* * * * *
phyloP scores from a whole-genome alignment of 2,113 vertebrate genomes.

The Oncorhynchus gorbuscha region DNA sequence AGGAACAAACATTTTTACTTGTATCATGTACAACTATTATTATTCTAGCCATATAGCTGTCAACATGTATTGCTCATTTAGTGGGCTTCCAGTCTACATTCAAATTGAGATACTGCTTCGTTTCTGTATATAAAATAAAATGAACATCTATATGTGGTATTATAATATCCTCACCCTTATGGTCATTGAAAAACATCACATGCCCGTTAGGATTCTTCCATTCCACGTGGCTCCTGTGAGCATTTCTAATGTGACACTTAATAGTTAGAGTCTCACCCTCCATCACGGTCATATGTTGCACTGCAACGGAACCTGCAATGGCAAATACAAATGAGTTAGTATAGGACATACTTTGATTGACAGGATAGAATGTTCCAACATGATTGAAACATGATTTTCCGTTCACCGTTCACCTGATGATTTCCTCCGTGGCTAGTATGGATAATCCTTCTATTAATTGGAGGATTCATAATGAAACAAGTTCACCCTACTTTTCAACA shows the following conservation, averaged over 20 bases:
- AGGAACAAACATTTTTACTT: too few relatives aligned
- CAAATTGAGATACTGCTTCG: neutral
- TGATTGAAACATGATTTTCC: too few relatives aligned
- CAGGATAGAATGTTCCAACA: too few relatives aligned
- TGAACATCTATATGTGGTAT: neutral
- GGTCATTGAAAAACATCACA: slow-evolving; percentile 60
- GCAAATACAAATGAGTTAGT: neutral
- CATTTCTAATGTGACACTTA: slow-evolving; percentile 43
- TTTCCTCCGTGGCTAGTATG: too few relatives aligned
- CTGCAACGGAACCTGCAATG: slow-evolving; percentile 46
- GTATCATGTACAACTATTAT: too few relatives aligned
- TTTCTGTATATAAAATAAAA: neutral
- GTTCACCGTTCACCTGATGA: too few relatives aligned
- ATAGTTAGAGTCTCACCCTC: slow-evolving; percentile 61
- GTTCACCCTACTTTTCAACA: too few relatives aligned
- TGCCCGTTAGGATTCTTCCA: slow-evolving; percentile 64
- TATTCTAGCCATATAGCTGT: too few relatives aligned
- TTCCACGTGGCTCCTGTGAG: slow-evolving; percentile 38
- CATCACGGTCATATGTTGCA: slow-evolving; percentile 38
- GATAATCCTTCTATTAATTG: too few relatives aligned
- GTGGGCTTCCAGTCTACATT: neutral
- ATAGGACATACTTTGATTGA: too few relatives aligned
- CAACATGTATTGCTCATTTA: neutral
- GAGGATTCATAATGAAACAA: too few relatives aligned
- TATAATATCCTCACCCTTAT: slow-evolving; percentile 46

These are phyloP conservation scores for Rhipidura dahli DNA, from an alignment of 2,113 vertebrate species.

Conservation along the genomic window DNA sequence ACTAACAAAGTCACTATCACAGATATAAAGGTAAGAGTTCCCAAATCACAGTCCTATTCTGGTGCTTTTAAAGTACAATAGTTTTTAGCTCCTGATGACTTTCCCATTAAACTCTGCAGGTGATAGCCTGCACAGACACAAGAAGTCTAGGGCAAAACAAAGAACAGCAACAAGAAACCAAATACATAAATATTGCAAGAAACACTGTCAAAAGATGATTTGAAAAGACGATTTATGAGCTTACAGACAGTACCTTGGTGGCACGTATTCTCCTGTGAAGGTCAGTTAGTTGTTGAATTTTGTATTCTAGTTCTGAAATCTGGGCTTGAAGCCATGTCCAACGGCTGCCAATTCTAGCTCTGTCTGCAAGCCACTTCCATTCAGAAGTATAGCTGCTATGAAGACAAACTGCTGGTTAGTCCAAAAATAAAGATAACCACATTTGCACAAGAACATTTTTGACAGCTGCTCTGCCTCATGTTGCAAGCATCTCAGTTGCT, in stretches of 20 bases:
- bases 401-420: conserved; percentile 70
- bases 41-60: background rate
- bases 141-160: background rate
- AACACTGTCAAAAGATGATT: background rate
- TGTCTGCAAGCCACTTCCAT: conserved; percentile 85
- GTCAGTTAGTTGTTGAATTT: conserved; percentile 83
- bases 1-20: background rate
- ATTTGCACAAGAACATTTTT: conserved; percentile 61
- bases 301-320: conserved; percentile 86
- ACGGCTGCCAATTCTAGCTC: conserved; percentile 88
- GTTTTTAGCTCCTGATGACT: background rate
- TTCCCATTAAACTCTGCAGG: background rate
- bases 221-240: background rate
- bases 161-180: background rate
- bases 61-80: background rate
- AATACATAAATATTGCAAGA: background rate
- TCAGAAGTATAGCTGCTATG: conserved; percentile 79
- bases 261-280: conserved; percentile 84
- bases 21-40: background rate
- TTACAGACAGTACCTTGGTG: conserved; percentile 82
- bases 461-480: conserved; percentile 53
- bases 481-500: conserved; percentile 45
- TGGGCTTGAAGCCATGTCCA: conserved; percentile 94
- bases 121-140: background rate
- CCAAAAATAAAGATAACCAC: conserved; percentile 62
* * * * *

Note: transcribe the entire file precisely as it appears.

phyloP scores from a whole-genome alignment of 2,113 vertebrate genomes.

The Oncorhynchus gorbuscha region DNA sequence AGGAACAAACATTTTTACTTGTATCATGTACAACTATTATTATTCTAGCCATATAGCTGTCAACATGTATTGCTCATTTAGTGGGCTTCCAGTCTACATTCAAATTGAGATACTGCTTCGTTTCTGTATATAAAATAAAATGAACATCTATATGTGGTATTATAATATCCTCACCCTTATGGTCATTGAAAAACATCACATGCCCGTTAGGATTCTTCCATTCCACGTGGCTCCTGTGAGCATTTCTAATGTGACACTTAATAGTTAGAGTCTCACCCTCCATCACGGTCATATGTTGCACTGCAACGGAACCTGCAATGGCAAATACAAATGAGTTAGTATAGGACATACTTTGATTGACAGGATAGAATGTTCCAACATGATTGAAACATGATTTTCCGTTCACCGTTCACCTGATGATTTCCTCCGTGGCTAGTATGGATAATCCTTCTATTAATTGGAGGATTCATAATGAAACAAGTTCACCCTACTTTTCAACA shows the following conservation, averaged over 20 bases:
- AGGAACAAACATTTTTACTT: too few relatives aligned
- CAAATTGAGATACTGCTTCG: neutral
- TGATTGAAACATGATTTTCC: too few relatives aligned
- CAGGATAGAATGTTCCAACA: too few relatives aligned
- TGAACATCTATATGTGGTAT: neutral
- GGTCATTGAAAAACATCACA: slow-evolving; percentile 60
- GCAAATACAAATGAGTTAGT: neutral
- CATTTCTAATGTGACACTTA: slow-evolving; percentile 43
- TTTCCTCCGTGGCTAGTATG: too few relatives aligned
- CTGCAACGGAACCTGCAATG: slow-evolving; percentile 46
- GTATCATGTACAACTATTAT: too few relatives aligned
- TTTCTGTATATAAAATAAAA: neutral
- GTTCACCGTTCACCTGATGA: too few relatives aligned
- ATAGTTAGAGTCTCACCCTC: slow-evolving; percentile 61
- GTTCACCCTACTTTTCAACA: too few relatives aligned
- TGCCCGTTAGGATTCTTCCA: slow-evolving; percentile 64
- TATTCTAGCCATATAGCTGT: too few relatives aligned
- TTCCACGTGGCTCCTGTGAG: slow-evolving; percentile 38
- CATCACGGTCATATGTTGCA: slow-evolving; percentile 38
- GATAATCCTTCTATTAATTG: too few relatives aligned
- GTGGGCTTCCAGTCTACATT: neutral
- ATAGGACATACTTTGATTGA: too few relatives aligned
- CAACATGTATTGCTCATTTA: neutral
- GAGGATTCATAATGAAACAA: too few relatives aligned
- TATAATATCCTCACCCTTAT: slow-evolving; percentile 46

These are phyloP conservation scores for Rhipidura dahli DNA, from an alignment of 2,113 vertebrate species.

Conservation along the genomic window DNA sequence ACTAACAAAGTCACTATCACAGATATAAAGGTAAGAGTTCCCAAATCACAGTCCTATTCTGGTGCTTTTAAAGTACAATAGTTTTTAGCTCCTGATGACTTTCCCATTAAACTCTGCAGGTGATAGCCTGCACAGACACAAGAAGTCTAGGGCAAAACAAAGAACAGCAACAAGAAACCAAATACATAAATATTGCAAGAAACACTGTCAAAAGATGATTTGAAAAGACGATTTATGAGCTTACAGACAGTACCTTGGTGGCACGTATTCTCCTGTGAAGGTCAGTTAGTTGTTGAATTTTGTATTCTAGTTCTGAAATCTGGGCTTGAAGCCATGTCCAACGGCTGCCAATTCTAGCTCTGTCTGCAAGCCACTTCCATTCAGAAGTATAGCTGCTATGAAGACAAACTGCTGGTTAGTCCAAAAATAAAGATAACCACATTTGCACAAGAACATTTTTGACAGCTGCTCTGCCTCATGTTGCAAGCATCTCAGTTGCT, in stretches of 20 bases:
- bases 401-420: conserved; percentile 70
- bases 41-60: background rate
- bases 141-160: background rate
- AACACTGTCAAAAGATGATT: background rate
- TGTCTGCAAGCCACTTCCAT: conserved; percentile 85
- GTCAGTTAGTTGTTGAATTT: conserved; percentile 83
- bases 1-20: background rate
- ATTTGCACAAGAACATTTTT: conserved; percentile 61
- bases 301-320: conserved; percentile 86
- ACGGCTGCCAATTCTAGCTC: conserved; percentile 88
- GTTTTTAGCTCCTGATGACT: background rate
- TTCCCATTAAACTCTGCAGG: background rate
- bases 221-240: background rate
- bases 161-180: background rate
- bases 61-80: background rate
- AATACATAAATATTGCAAGA: background rate
- TCAGAAGTATAGCTGCTATG: conserved; percentile 79
- bases 261-280: conserved; percentile 84
- bases 21-40: background rate
- TTACAGACAGTACCTTGGTG: conserved; percentile 82
- bases 461-480: conserved; percentile 53
- bases 481-500: conserved; percentile 45
- TGGGCTTGAAGCCATGTCCA: conserved; percentile 94
- bases 121-140: background rate
- CCAAAAATAAAGATAACCAC: conserved; percentile 62